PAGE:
Outlook: Tackling unstructured data pains in post
Bryce Button
Issue: November/December 2021

Outlook: Tackling unstructured data pains in post

The amount of data created in the next three years is projected to exceed the volume of data from the last three decades, according to an IDC report. This explosive growth is fueled, in part, by the ongoing content boom, which has resulted in large data workloads for animation and VFX-heavy projects, as well as increasing demand for high-quality 4K/UltraHD and vivid HDR content. By 2023, however, 80 percent of data is expected to be unstructured, posing major bottlenecks for creative shops. Getting ahead of it requires a smarter approach to locating, organizing and analyzing stored assets.

The imminent influx of data may require ample storage, but ramping up storage is expensive. Existing on-premises post infrastructures are also often limited in capacity and unable to scale to support continued growth. Rather than expand storage, implementing a streamlined solution for better data structuring is the more practical strategy.

With it in place, a facility can easily index, search and generate reporting on where stored files live; how they are accessed, used, and archived; who is using them; and how they are transferred between locations. Understanding associated storage costs on a per-file basis is also hugely beneficial. Tracking all this information via spreadsheets, as it’s largely done today, is impractical and unsustainable. To this end, building out a data strategy that can centralize stored files and make the associated metadata more transparent can give businesses a competitive edge.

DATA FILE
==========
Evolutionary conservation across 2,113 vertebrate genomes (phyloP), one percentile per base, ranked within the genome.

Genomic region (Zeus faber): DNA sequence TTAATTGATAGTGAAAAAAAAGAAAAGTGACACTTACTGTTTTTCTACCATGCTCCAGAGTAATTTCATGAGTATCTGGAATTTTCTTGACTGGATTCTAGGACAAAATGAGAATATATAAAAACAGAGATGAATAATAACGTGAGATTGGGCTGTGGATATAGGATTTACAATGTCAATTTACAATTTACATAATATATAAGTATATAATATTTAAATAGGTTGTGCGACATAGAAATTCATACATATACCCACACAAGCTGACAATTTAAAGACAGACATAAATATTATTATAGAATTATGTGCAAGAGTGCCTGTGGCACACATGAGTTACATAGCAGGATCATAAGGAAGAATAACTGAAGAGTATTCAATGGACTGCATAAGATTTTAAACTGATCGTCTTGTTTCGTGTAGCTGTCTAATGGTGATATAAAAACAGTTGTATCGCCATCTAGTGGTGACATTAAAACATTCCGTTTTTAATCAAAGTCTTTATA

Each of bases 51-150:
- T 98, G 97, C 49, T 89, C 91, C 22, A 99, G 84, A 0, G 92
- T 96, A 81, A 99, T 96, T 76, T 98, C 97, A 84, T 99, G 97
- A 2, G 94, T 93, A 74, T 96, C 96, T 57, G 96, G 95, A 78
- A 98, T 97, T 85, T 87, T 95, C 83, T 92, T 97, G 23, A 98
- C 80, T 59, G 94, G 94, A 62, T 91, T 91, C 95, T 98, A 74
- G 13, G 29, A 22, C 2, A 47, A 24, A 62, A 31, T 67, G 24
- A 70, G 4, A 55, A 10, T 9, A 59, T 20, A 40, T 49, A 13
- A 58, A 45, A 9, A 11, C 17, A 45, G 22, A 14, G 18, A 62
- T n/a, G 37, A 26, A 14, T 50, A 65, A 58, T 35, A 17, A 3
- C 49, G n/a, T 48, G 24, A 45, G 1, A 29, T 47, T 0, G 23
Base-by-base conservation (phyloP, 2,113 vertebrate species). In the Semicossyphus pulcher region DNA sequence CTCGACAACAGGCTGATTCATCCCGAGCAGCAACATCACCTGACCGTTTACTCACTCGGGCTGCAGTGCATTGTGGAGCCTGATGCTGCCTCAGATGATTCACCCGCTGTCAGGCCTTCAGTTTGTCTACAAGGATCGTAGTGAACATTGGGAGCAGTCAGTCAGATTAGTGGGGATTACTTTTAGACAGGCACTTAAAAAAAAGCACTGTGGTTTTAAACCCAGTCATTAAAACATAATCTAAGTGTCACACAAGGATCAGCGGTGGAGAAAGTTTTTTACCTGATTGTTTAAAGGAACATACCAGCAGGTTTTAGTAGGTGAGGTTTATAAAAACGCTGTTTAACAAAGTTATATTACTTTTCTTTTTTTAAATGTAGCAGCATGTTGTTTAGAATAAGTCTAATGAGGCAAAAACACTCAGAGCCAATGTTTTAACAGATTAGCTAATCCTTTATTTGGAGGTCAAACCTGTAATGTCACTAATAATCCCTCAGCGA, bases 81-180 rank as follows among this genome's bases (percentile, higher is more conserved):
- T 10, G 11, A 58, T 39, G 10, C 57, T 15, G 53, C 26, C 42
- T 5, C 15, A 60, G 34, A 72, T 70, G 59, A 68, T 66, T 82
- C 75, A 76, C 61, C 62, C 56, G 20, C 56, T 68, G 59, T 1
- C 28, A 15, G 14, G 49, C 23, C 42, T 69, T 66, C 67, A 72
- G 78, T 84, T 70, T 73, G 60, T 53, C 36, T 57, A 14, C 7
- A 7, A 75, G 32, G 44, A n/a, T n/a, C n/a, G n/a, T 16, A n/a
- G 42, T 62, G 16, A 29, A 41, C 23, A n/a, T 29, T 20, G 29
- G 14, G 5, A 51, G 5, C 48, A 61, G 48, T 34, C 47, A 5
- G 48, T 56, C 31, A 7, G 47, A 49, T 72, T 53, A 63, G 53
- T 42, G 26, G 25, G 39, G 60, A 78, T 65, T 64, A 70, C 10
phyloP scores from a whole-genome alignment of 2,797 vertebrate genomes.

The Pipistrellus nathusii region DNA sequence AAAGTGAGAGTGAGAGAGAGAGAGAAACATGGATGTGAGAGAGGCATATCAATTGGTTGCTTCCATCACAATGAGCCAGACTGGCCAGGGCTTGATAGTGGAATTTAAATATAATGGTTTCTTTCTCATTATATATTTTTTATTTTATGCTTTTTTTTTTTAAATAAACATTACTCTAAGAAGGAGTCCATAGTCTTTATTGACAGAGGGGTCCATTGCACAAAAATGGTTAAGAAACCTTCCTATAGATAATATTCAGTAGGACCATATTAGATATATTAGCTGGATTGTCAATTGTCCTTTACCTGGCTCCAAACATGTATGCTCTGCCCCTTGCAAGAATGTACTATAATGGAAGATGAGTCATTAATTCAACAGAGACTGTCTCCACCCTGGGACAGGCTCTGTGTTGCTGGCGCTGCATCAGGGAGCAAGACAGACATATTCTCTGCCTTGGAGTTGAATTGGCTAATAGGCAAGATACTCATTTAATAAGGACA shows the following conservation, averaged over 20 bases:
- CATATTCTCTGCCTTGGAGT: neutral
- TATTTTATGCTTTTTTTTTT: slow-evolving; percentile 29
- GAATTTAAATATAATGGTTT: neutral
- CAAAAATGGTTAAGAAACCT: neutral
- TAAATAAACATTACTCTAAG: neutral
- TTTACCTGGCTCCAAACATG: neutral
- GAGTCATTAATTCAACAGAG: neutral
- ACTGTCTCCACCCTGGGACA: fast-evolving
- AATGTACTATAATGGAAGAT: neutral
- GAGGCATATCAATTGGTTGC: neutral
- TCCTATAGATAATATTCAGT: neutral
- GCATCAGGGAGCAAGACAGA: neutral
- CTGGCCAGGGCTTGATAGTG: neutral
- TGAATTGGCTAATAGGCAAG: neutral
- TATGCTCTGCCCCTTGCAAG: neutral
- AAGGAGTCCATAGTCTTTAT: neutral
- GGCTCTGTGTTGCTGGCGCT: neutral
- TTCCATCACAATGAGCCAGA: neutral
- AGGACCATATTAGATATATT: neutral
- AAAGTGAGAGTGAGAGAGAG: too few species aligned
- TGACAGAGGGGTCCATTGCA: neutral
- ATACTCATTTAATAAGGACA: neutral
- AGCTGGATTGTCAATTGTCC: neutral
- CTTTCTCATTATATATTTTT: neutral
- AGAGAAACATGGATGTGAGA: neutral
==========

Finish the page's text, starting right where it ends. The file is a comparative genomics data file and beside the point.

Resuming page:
Software like AJA Diskover Media Edition is a powerful solution emerging to meet the need. Tailored to address the unique data structure demands of M&E professionals, it gives creative facilities a centralized hub to search, find and analyze media asset data originating from on-premises to remote and cloud storage. It was designed to resolve industry specific challenges — such as finding and indexing newly restored online assets from local, remote and cloud storage, LTO tapes and removable hard drives — offering a global view of assets to help production decision makers better understand storage usage.

In addition to working to solve this data-structuring dilemma, AJA has also been focused on helping creative professionals and studios move more seamlessly between a diversity of platforms, protocols and connectivity types. In the age of remote workflows, this means support for IP and protocols like NewTek NDI, which is gaining traction. The trend inspired our development of Bridge Live, as well as Bridge NDI 3G, which provides a gateway between NDI, SDI, streaming codecs and secure, low-latency protocols utilizing the public internet.

As distributed workflows become the new norm across the content creation industry, fusing NDI technologies with SDI infrastructure will prove a winning strategy, allowing facilities to get the most mileage out of their existing gear, while also taking advantage of the benefits of IP video advancements for remote workflows.

In the next year, we expect to see new developments that will propel both NDI and data structuring workflows into the future, unleashing a host of new possibilities for creative facilities around the world.  

Bryce Button is the Director of Product Marketing at AJA Video Systems (aja.com).